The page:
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Ah yes, creative writing. Sometimes, it comes. Other times, putting crown molding up on a 250 year old house that isn’t quite square is easier.

“Save them.”

Stein stood still. “No.”

“An entire race. And you won’t lift a finger.”

“One,” Stein raised his finger to count, “they can’t even save themselves.” He folded his arms in finality as he looked down the canyon at the scene unfolding before him. “Two: They aren’t worth saving.”

“Everyone is worth saving,” said Amarant with profound softness.

Laynie floated across Stein’s mind. Ghosts of the past. In his unfortunate case, he could actually see them. Laynie running down the hall. Laynie, her hands covered in blood, looking down in cool, twisted defiance.

“And if you keep trying? Keep failing? Then every death is your fault. Compassion is often useless and most assuredly a weakness. Let’s say you succeed and they are allowed back into this world. Pride. Identity. The Past. All will keep them still alone and angry. Building tranquilly beneath the surface until suddenly you have a problem. Until you have a problem for every one that exists. And then, then you will be forced to hunt them down and fell them. All of them.”

Stein continued even as Amarant opened her mouth to object.

“And if you let them breed then this self loathing and fear you’ve felt, that is the world. Forever. Never ending.

“Is that what you want? When do the needs of the few outweigh the needs of the many? Is extinction an acceptable solution when nothing else works? Show me the wisdom in that choice. I could kill them all. Every single one. All at a word. A command.”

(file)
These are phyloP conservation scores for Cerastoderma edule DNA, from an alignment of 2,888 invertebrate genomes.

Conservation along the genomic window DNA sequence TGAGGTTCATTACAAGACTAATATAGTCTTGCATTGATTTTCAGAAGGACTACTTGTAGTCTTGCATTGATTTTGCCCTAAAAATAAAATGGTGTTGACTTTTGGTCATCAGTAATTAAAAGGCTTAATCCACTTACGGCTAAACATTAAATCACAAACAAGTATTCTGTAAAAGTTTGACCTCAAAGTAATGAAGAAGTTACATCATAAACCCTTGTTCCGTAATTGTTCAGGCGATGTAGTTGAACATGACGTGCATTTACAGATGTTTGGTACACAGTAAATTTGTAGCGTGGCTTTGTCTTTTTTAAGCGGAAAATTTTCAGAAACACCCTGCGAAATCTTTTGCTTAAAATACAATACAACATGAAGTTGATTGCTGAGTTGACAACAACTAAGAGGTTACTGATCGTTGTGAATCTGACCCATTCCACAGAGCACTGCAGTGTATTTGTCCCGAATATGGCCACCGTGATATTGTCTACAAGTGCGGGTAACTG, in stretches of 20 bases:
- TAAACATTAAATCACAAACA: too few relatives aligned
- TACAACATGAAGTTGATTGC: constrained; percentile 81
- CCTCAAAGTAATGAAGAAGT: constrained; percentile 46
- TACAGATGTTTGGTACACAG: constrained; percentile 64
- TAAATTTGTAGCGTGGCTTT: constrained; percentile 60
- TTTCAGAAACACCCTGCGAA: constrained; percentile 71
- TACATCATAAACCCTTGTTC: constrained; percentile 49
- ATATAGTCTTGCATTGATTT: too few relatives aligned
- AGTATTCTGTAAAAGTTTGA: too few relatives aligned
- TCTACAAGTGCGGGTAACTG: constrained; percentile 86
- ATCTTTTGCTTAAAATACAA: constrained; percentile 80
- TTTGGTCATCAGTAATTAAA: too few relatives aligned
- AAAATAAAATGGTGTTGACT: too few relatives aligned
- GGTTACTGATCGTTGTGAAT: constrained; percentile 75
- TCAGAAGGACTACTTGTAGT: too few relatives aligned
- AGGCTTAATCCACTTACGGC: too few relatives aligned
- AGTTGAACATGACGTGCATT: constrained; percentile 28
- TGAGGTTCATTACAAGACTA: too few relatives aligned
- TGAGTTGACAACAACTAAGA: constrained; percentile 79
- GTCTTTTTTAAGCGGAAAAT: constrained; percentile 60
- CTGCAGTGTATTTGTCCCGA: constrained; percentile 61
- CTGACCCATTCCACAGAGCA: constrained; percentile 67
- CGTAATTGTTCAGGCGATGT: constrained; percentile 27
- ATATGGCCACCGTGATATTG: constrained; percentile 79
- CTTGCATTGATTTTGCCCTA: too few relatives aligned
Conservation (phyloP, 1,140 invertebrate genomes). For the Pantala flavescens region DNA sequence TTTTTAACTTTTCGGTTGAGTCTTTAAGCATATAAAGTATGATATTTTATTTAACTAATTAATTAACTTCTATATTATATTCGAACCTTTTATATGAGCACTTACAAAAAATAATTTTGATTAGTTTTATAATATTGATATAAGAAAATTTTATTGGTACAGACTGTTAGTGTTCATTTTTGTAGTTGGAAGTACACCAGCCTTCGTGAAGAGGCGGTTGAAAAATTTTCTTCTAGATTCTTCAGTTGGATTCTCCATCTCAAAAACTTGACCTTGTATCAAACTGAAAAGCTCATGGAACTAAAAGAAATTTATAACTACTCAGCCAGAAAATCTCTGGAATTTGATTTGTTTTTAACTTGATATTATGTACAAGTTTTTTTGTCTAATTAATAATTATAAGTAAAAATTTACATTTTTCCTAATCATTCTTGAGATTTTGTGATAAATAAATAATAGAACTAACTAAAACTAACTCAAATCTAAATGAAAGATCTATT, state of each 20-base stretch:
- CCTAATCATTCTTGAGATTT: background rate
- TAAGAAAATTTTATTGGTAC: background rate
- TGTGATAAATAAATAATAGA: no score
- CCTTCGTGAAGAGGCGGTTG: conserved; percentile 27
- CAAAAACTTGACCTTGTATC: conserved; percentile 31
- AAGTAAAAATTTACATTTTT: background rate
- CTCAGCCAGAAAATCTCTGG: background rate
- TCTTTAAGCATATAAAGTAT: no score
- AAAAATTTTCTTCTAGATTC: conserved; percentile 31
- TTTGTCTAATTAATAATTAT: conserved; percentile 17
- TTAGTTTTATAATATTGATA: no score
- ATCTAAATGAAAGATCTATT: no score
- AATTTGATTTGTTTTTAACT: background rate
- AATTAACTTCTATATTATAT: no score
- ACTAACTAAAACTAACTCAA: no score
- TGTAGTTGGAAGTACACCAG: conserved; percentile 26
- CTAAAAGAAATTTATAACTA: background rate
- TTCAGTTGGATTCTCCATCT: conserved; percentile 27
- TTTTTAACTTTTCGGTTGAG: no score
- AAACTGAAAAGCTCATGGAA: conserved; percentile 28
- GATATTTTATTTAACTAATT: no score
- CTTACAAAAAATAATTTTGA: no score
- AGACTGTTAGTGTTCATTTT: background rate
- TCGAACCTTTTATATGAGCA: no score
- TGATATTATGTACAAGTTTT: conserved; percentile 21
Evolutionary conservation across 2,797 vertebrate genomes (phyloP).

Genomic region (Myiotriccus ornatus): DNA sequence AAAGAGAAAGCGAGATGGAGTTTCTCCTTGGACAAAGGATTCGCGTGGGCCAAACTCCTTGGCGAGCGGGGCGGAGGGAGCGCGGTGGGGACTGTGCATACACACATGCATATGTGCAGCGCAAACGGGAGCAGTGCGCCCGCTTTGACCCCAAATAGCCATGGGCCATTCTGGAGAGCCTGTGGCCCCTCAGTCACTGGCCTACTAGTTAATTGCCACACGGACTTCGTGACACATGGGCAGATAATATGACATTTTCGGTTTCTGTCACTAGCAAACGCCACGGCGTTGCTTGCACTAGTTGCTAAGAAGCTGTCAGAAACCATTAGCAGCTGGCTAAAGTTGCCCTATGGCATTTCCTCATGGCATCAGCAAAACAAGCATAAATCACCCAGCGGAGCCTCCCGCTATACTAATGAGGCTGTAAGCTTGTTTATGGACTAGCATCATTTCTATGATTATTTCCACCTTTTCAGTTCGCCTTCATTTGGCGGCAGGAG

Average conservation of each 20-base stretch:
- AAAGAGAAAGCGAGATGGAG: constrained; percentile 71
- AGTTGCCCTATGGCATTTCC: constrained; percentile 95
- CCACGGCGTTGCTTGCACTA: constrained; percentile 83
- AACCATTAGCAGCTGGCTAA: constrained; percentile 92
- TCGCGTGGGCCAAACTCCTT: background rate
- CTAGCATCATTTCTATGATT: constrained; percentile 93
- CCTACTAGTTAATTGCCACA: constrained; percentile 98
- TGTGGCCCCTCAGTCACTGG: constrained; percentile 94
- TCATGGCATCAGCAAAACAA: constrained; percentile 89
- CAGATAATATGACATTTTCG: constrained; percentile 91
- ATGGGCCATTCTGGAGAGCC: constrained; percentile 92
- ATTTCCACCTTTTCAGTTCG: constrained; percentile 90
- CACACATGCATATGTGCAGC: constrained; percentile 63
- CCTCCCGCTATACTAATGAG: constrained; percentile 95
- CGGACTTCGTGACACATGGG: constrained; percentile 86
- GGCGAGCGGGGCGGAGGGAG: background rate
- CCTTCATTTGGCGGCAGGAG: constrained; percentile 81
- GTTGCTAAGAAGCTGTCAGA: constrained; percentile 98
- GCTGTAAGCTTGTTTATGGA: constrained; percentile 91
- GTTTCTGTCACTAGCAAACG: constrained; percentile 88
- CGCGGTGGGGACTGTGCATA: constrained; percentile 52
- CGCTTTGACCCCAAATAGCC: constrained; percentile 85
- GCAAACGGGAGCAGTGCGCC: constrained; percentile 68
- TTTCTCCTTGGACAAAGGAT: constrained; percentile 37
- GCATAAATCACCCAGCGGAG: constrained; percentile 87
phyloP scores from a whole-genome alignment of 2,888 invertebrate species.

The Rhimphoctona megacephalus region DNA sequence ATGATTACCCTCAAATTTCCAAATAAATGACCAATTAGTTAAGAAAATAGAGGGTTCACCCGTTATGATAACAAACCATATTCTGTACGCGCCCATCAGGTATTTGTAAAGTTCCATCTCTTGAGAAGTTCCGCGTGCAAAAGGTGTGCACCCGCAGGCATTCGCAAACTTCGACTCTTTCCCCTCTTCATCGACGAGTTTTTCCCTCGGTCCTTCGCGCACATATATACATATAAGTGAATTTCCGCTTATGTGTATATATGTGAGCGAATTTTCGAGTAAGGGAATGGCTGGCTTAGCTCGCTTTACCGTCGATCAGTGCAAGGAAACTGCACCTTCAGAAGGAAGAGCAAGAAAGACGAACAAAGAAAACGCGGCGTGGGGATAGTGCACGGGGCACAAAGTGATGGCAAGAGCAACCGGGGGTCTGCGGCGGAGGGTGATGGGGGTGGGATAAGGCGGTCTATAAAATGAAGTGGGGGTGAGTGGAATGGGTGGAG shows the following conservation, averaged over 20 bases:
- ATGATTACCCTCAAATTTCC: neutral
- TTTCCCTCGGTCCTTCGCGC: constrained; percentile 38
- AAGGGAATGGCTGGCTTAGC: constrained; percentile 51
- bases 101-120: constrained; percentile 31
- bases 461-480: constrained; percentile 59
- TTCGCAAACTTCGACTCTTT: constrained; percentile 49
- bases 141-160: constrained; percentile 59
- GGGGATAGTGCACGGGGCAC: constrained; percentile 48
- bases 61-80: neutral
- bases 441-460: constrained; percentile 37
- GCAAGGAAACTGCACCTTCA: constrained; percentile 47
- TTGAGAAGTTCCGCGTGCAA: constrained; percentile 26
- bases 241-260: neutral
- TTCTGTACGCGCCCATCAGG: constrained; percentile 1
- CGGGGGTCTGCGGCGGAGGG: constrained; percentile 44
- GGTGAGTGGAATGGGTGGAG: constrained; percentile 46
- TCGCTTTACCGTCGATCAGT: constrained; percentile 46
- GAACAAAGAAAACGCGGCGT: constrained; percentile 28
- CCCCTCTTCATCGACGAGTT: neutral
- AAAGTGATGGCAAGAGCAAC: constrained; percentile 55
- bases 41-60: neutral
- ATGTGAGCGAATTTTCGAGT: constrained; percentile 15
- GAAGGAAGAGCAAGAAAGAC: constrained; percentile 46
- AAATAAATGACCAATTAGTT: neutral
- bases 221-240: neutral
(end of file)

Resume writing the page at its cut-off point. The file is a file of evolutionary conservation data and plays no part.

“Pride… Comes before the fall.”

“Then I fall.”

Thoughts: Exploring the idea of whether or not humanity actually deserves to exist or keep existing is an interesting question. In science fiction, that concept has been played around with frequently. In popular fiction, humanity generally finds a way to survive, proving it’s worth. That theme certainly seems to hold popularity. I can definitely see the appeal.

However, in classic science fiction, often, humanity does not survive. I remember one of my early favorites: Finis (short story), by Frank L Pollack. The light from a super sun in the center of the universe finally reaches Earth. Instead of being an amazing scientific and celebratory moment, the energy destroys the Earth, boiling oceans and melting steel.

Not a perfect analogy, but certainly formative in creating the driving question in my mind of whether humanity should actually survive or rule. Surely, some greater force comes along that we simply cannot overcome. As popular as it is/was, ID4 is certainly implausible, as are most movies where humans defeat an ancient, powerful civilization. Stargate makes that list with the Go’Auld. Star Trek: Deep Space Nine and Voyager both fail that test. Most modern television.

Is there a reason no one tells the tale of humanity’s fall? Is it an unsellable idea? I don’t think so. After all, look at Planet of the Apes. Speaking of classic science fiction…though the movies, again, can’t sell the idea for long and revert back to hope for humanity by the end.

I wonder if you could ever sell a popular, mainstream story where humanity isn’t worth saving? Is A Song of Ice and Fire that? Or will GRR Martin eventually cave? I hope not.

As interesting as humanity is and as exciting and hopeful as pretending we’ll get it all together is, isn’t the idea of eventual demise and the consequences there in much more fascinating? Hasn’t the idea of luck and spirit and will to survive and perseverance become cliche and boring? What if humanity really isn’t worth saving? Shouldn’t that concept be explored? The notion that our best really isn’t very good?

After all, what—other than pride—makes us think that’s even true?